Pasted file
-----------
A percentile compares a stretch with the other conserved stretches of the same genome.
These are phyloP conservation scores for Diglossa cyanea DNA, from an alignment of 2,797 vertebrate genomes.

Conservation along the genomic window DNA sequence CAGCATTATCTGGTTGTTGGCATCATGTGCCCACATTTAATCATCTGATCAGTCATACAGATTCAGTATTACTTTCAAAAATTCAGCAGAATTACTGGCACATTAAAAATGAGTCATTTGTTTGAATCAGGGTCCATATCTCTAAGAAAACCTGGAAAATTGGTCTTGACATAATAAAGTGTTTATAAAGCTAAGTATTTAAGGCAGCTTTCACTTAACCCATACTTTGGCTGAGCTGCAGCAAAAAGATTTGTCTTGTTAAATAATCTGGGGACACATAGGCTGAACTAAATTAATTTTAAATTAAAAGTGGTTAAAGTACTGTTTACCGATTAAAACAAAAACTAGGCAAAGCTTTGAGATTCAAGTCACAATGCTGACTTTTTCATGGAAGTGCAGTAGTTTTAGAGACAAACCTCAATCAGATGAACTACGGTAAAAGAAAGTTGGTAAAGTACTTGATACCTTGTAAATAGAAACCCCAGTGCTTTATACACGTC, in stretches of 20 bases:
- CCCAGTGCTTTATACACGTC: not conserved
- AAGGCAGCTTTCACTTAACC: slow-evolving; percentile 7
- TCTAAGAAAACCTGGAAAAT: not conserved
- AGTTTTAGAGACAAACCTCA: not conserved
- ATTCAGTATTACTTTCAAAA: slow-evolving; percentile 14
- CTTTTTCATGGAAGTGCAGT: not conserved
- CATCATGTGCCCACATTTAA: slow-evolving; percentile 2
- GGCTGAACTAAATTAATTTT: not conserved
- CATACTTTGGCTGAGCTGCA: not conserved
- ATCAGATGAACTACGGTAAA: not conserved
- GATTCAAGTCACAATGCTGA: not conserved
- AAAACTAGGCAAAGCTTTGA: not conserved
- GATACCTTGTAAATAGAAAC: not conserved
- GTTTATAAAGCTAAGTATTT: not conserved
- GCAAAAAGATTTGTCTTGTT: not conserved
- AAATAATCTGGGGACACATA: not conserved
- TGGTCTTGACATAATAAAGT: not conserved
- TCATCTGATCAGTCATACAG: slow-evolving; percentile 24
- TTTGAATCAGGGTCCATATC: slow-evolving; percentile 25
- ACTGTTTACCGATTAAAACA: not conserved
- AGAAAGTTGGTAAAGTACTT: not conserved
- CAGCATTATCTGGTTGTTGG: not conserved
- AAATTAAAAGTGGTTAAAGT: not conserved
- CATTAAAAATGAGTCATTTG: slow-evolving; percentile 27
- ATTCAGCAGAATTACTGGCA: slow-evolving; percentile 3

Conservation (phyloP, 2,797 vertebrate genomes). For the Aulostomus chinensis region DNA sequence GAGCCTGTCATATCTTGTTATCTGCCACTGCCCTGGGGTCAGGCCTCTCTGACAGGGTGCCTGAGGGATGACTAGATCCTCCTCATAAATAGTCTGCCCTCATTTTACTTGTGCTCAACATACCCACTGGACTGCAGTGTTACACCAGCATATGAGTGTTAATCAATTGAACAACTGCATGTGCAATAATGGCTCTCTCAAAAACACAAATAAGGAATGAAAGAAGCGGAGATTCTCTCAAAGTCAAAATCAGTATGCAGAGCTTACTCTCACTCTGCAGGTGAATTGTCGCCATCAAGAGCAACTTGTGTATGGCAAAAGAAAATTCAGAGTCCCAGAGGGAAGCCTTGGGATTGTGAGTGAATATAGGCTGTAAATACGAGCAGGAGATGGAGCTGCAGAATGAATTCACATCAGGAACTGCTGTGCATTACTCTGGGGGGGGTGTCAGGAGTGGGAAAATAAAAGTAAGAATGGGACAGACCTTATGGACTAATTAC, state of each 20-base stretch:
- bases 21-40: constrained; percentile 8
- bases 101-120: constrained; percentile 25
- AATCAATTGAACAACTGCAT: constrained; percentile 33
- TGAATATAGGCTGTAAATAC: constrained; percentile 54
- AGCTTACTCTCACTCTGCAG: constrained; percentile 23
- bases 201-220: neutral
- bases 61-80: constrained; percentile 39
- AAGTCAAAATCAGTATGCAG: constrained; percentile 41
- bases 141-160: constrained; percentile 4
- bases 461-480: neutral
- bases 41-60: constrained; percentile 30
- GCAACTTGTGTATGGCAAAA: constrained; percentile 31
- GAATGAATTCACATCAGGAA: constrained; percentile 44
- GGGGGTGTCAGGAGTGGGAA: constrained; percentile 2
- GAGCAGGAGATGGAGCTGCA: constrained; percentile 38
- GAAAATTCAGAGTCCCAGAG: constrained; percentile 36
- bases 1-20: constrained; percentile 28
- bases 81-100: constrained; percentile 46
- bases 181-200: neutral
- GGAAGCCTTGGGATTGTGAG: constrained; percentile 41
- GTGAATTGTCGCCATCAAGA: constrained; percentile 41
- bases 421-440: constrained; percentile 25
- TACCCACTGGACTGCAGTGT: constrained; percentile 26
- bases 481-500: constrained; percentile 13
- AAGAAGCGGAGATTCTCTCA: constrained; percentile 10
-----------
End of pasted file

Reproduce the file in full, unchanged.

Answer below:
A percentile compares a stretch with the other conserved stretches of the same genome.
These are phyloP conservation scores for Diglossa cyanea DNA, from an alignment of 2,797 vertebrate genomes.

Conservation along the genomic window DNA sequence CAGCATTATCTGGTTGTTGGCATCATGTGCCCACATTTAATCATCTGATCAGTCATACAGATTCAGTATTACTTTCAAAAATTCAGCAGAATTACTGGCACATTAAAAATGAGTCATTTGTTTGAATCAGGGTCCATATCTCTAAGAAAACCTGGAAAATTGGTCTTGACATAATAAAGTGTTTATAAAGCTAAGTATTTAAGGCAGCTTTCACTTAACCCATACTTTGGCTGAGCTGCAGCAAAAAGATTTGTCTTGTTAAATAATCTGGGGACACATAGGCTGAACTAAATTAATTTTAAATTAAAAGTGGTTAAAGTACTGTTTACCGATTAAAACAAAAACTAGGCAAAGCTTTGAGATTCAAGTCACAATGCTGACTTTTTCATGGAAGTGCAGTAGTTTTAGAGACAAACCTCAATCAGATGAACTACGGTAAAAGAAAGTTGGTAAAGTACTTGATACCTTGTAAATAGAAACCCCAGTGCTTTATACACGTC, in stretches of 20 bases:
- CCCAGTGCTTTATACACGTC: not conserved
- AAGGCAGCTTTCACTTAACC: slow-evolving; percentile 7
- TCTAAGAAAACCTGGAAAAT: not conserved
- AGTTTTAGAGACAAACCTCA: not conserved
- ATTCAGTATTACTTTCAAAA: slow-evolving; percentile 14
- CTTTTTCATGGAAGTGCAGT: not conserved
- CATCATGTGCCCACATTTAA: slow-evolving; percentile 2
- GGCTGAACTAAATTAATTTT: not conserved
- CATACTTTGGCTGAGCTGCA: not conserved
- ATCAGATGAACTACGGTAAA: not conserved
- GATTCAAGTCACAATGCTGA: not conserved
- AAAACTAGGCAAAGCTTTGA: not conserved
- GATACCTTGTAAATAGAAAC: not conserved
- GTTTATAAAGCTAAGTATTT: not conserved
- GCAAAAAGATTTGTCTTGTT: not conserved
- AAATAATCTGGGGACACATA: not conserved
- TGGTCTTGACATAATAAAGT: not conserved
- TCATCTGATCAGTCATACAG: slow-evolving; percentile 24
- TTTGAATCAGGGTCCATATC: slow-evolving; percentile 25
- ACTGTTTACCGATTAAAACA: not conserved
- AGAAAGTTGGTAAAGTACTT: not conserved
- CAGCATTATCTGGTTGTTGG: not conserved
- AAATTAAAAGTGGTTAAAGT: not conserved
- CATTAAAAATGAGTCATTTG: slow-evolving; percentile 27
- ATTCAGCAGAATTACTGGCA: slow-evolving; percentile 3

Conservation (phyloP, 2,797 vertebrate genomes). For the Aulostomus chinensis region DNA sequence GAGCCTGTCATATCTTGTTATCTGCCACTGCCCTGGGGTCAGGCCTCTCTGACAGGGTGCCTGAGGGATGACTAGATCCTCCTCATAAATAGTCTGCCCTCATTTTACTTGTGCTCAACATACCCACTGGACTGCAGTGTTACACCAGCATATGAGTGTTAATCAATTGAACAACTGCATGTGCAATAATGGCTCTCTCAAAAACACAAATAAGGAATGAAAGAAGCGGAGATTCTCTCAAAGTCAAAATCAGTATGCAGAGCTTACTCTCACTCTGCAGGTGAATTGTCGCCATCAAGAGCAACTTGTGTATGGCAAAAGAAAATTCAGAGTCCCAGAGGGAAGCCTTGGGATTGTGAGTGAATATAGGCTGTAAATACGAGCAGGAGATGGAGCTGCAGAATGAATTCACATCAGGAACTGCTGTGCATTACTCTGGGGGGGGTGTCAGGAGTGGGAAAATAAAAGTAAGAATGGGACAGACCTTATGGACTAATTAC, state of each 20-base stretch:
- bases 21-40: constrained; percentile 8
- bases 101-120: constrained; percentile 25
- AATCAATTGAACAACTGCAT: constrained; percentile 33
- TGAATATAGGCTGTAAATAC: constrained; percentile 54
- AGCTTACTCTCACTCTGCAG: constrained; percentile 23
- bases 201-220: neutral
- bases 61-80: constrained; percentile 39
- AAGTCAAAATCAGTATGCAG: constrained; percentile 41
- bases 141-160: constrained; percentile 4
- bases 461-480: neutral
- bases 41-60: constrained; percentile 30
- GCAACTTGTGTATGGCAAAA: constrained; percentile 31
- GAATGAATTCACATCAGGAA: constrained; percentile 44
- GGGGGTGTCAGGAGTGGGAA: constrained; percentile 2
- GAGCAGGAGATGGAGCTGCA: constrained; percentile 38
- GAAAATTCAGAGTCCCAGAG: constrained; percentile 36
- bases 1-20: constrained; percentile 28
- bases 81-100: constrained; percentile 46
- bases 181-200: neutral
- GGAAGCCTTGGGATTGTGAG: constrained; percentile 41
- GTGAATTGTCGCCATCAAGA: constrained; percentile 41
- bases 421-440: constrained; percentile 25
- TACCCACTGGACTGCAGTGT: constrained; percentile 26
- bases 481-500: constrained; percentile 13
- AAGAAGCGGAGATTCTCTCA: constrained; percentile 10